Fighting Dinosaurs

By Luke Thorell

Dispatching cripples is part of life if you are a wingshooter. Sooner or later a bird will get clipped and fall out of the sky with its head up, indicating you have a runner, or at very least one who is going to make you get your hands dirty. Pheasants are notorious runners, and if you don’t have a dog, well then you are in for a real treat. Ducks and geese usually fall from their loft about a mile or two away from the blind just to test your stamina.

There are several methods used to complete the gruesome although necessary task of finishing a bird. 

You can shoot them again. 

This often leads to your buddies laughing at you while they wonder how in the hell you hit the damn thing in the first place. They laugh as you pump shot down range at a running bird, missing to the left, to the right, not knowing where you missed. You tell them you are trying to hit him in the head to “save meat.” They don’t care as they watch you do your best Ray Lewis impression by running it down and tackling it after you run out of shells. 

Another technique is a good old neck-wringing.

Once you run out of shells and finally grab hold of the cripple you swing the body around its head until … well, you get it, the other Ray Lewis impression. This one can get nasty if you separate the bird into two. The result is blood on your pants, blood on your coat, blood on your gun, blood in your eyes, it’s just a shitty mess. It’s not pretty, and none of us like it, but it’s a part of hunting. 

But the ultimate way to put a bird out of its misery is via hand-to-hand combat. 

Que Metallica and enter the sandhill crane. 

This prehistoric, flying beast is about 2.5 million years old; he is the closest thing we’ll ever get to hunting a pterodactyl. Living through an Ice Age, a Stone Age, and the current age of dumbasses, this species knows a thing or two about how to survive.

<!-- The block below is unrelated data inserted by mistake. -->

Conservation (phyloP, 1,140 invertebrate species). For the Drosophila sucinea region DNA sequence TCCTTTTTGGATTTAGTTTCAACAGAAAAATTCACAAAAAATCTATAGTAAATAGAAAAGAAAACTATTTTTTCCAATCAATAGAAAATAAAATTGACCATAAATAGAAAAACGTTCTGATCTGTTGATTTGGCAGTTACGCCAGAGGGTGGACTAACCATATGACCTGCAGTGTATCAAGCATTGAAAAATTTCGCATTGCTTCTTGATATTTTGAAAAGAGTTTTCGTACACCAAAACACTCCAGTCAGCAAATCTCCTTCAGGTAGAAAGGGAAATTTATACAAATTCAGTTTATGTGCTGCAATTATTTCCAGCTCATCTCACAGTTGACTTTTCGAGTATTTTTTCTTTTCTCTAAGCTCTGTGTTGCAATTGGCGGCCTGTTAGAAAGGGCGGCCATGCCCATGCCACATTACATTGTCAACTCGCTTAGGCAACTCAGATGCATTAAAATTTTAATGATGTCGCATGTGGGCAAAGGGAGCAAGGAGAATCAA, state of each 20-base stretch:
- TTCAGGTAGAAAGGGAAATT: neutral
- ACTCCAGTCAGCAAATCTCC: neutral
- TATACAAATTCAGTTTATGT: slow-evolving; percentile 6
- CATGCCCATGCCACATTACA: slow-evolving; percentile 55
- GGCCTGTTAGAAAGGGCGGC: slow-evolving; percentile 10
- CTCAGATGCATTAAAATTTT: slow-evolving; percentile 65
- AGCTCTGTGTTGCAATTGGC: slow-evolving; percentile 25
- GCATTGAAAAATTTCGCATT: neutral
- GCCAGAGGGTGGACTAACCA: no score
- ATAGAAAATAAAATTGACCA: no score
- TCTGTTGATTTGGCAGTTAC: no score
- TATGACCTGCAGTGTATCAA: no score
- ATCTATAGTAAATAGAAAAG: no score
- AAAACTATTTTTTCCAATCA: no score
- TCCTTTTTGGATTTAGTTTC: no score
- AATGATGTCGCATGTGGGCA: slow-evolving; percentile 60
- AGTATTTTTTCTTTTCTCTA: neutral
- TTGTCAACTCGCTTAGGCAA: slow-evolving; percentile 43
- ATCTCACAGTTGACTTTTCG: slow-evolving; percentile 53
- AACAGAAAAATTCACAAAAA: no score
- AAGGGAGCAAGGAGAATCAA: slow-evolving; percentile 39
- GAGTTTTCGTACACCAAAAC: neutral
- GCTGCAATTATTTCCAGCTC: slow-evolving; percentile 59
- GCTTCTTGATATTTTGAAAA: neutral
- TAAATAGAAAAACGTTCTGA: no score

Once maimed, this bastard prefers to stand and fight; he will turn and square you up, sprawl out his wings, and hiss. Waiting for you, or the dog, to come into his little circle of misery at which time he will strike with his seven-inch beak, trying to puncture muscle and tendons or put out eyes. If that doesn’t work to free him from his captor, he’ll use his razor-sharp talons to rake flesh and cut wounds. Most dogs tasked with retrieving sandhill cranes wear specialized goggles to stave off career-ending injury. 

A wounded Sandhill Crane is not an easy out, which is why most require the use of blunt force trauma from the swing of a miniature bat or club. This tool helps create distance and put his lights out before he can strike; it’s instant if performed correctly.

 It’s a technique that came in handy on a hunt down in West Texas last season.

“Here ya go!” our guide Stephen said to my 11-year son, Hoyt, and his friend Graham as he tossed them each a wooden trucker bat. 

“Time to fight some dinosaurs.”

Our hunting party of dads and sons had just laid waste to the morning’s first decoying flock, dropping several stone dead, and scattering cripples across the picked cornfield. We frantically dispersed to pick up our bounty.

“Hurry the hell up! More coming!” someone screamed.

I hustled back to the blind to reload and cover up for the next wave when I noticed Hoyt and Graham still in the field, going toe to toe with a wounded redhead. They were frozen in fear, the crane hissing and striking at them, wings flared up as he waddled toward our retreating heroes. 

“Let’s fuckin’ go!” Stephen yells as a form of encouragement, showing no remorse for the dire predicament in which the young lads were placed. The growing sound of rolling trumpets from the next approaching flock only adds urgency to the situation.

Backpedaling, Hoyt pump faked a few swings in an act to look tough and tell the crane he means business, then he swung but came up about four feet short. This didn’t deter the crane, who at this point can smell fear and moves in for a kill shot. 

I start pondering excuses to tell his mother as to why he must wear an eye patch for the rest of his life or perhaps eat from a straw, when from left field Graham delivers a knockout blow with a mini–Louisville Slugger and promptly ends the rope-a-dope. The old-distract-them-in-the front-come-at-them-from-the-back-trick. 

Well played, boys.

The boys sprint back to the blind, trophy in hand, chests high, smiles on their faces, and both sets of eyes still intact. 

Dispatching cripples is part of life if you are a wingshooter.




From the FE Films Archive


See More Films from Field Ethos

You May Also Like